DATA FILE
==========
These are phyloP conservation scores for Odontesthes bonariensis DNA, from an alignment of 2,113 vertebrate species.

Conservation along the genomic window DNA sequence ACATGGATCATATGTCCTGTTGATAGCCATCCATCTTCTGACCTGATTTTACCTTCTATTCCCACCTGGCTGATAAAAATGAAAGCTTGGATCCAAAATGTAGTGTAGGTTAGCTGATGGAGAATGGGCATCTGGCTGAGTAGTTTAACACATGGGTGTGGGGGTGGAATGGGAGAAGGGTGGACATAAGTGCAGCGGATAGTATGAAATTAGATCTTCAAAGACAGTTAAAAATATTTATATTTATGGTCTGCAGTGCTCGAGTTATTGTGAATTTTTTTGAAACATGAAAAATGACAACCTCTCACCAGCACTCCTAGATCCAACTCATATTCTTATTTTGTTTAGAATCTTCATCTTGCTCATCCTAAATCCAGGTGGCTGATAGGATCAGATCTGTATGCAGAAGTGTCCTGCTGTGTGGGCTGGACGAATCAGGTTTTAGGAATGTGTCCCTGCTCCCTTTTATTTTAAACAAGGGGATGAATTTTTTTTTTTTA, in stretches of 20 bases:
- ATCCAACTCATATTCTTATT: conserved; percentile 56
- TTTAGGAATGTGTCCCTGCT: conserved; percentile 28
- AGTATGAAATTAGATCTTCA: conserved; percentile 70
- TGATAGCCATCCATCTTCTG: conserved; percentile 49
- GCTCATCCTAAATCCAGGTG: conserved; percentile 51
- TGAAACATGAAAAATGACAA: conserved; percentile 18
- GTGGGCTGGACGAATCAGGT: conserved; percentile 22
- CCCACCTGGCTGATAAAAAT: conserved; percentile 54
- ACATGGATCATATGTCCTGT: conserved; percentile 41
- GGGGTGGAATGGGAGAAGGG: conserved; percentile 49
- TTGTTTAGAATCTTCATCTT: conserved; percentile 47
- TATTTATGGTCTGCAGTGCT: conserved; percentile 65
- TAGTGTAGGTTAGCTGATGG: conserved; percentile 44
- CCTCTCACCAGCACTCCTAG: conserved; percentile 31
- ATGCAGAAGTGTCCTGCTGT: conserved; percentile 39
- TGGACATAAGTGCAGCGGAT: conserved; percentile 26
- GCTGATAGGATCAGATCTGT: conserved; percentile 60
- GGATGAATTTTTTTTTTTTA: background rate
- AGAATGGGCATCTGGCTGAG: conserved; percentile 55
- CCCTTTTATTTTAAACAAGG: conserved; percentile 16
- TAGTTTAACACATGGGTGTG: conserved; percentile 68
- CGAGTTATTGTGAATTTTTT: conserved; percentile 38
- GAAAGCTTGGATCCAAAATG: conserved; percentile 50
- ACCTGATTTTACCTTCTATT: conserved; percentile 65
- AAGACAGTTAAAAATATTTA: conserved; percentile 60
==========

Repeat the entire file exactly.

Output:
These are phyloP conservation scores for Odontesthes bonariensis DNA, from an alignment of 2,113 vertebrate species.

Conservation along the genomic window DNA sequence ACATGGATCATATGTCCTGTTGATAGCCATCCATCTTCTGACCTGATTTTACCTTCTATTCCCACCTGGCTGATAAAAATGAAAGCTTGGATCCAAAATGTAGTGTAGGTTAGCTGATGGAGAATGGGCATCTGGCTGAGTAGTTTAACACATGGGTGTGGGGGTGGAATGGGAGAAGGGTGGACATAAGTGCAGCGGATAGTATGAAATTAGATCTTCAAAGACAGTTAAAAATATTTATATTTATGGTCTGCAGTGCTCGAGTTATTGTGAATTTTTTTGAAACATGAAAAATGACAACCTCTCACCAGCACTCCTAGATCCAACTCATATTCTTATTTTGTTTAGAATCTTCATCTTGCTCATCCTAAATCCAGGTGGCTGATAGGATCAGATCTGTATGCAGAAGTGTCCTGCTGTGTGGGCTGGACGAATCAGGTTTTAGGAATGTGTCCCTGCTCCCTTTTATTTTAAACAAGGGGATGAATTTTTTTTTTTTA, in stretches of 20 bases:
- ATCCAACTCATATTCTTATT: conserved; percentile 56
- TTTAGGAATGTGTCCCTGCT: conserved; percentile 28
- AGTATGAAATTAGATCTTCA: conserved; percentile 70
- TGATAGCCATCCATCTTCTG: conserved; percentile 49
- GCTCATCCTAAATCCAGGTG: conserved; percentile 51
- TGAAACATGAAAAATGACAA: conserved; percentile 18
- GTGGGCTGGACGAATCAGGT: conserved; percentile 22
- CCCACCTGGCTGATAAAAAT: conserved; percentile 54
- ACATGGATCATATGTCCTGT: conserved; percentile 41
- GGGGTGGAATGGGAGAAGGG: conserved; percentile 49
- TTGTTTAGAATCTTCATCTT: conserved; percentile 47
- TATTTATGGTCTGCAGTGCT: conserved; percentile 65
- TAGTGTAGGTTAGCTGATGG: conserved; percentile 44
- CCTCTCACCAGCACTCCTAG: conserved; percentile 31
- ATGCAGAAGTGTCCTGCTGT: conserved; percentile 39
- TGGACATAAGTGCAGCGGAT: conserved; percentile 26
- GCTGATAGGATCAGATCTGT: conserved; percentile 60
- GGATGAATTTTTTTTTTTTA: background rate
- AGAATGGGCATCTGGCTGAG: conserved; percentile 55
- CCCTTTTATTTTAAACAAGG: conserved; percentile 16
- TAGTTTAACACATGGGTGTG: conserved; percentile 68
- CGAGTTATTGTGAATTTTTT: conserved; percentile 38
- GAAAGCTTGGATCCAAAATG: conserved; percentile 50
- ACCTGATTTTACCTTCTATT: conserved; percentile 65
- AAGACAGTTAAAAATATTTA: conserved; percentile 60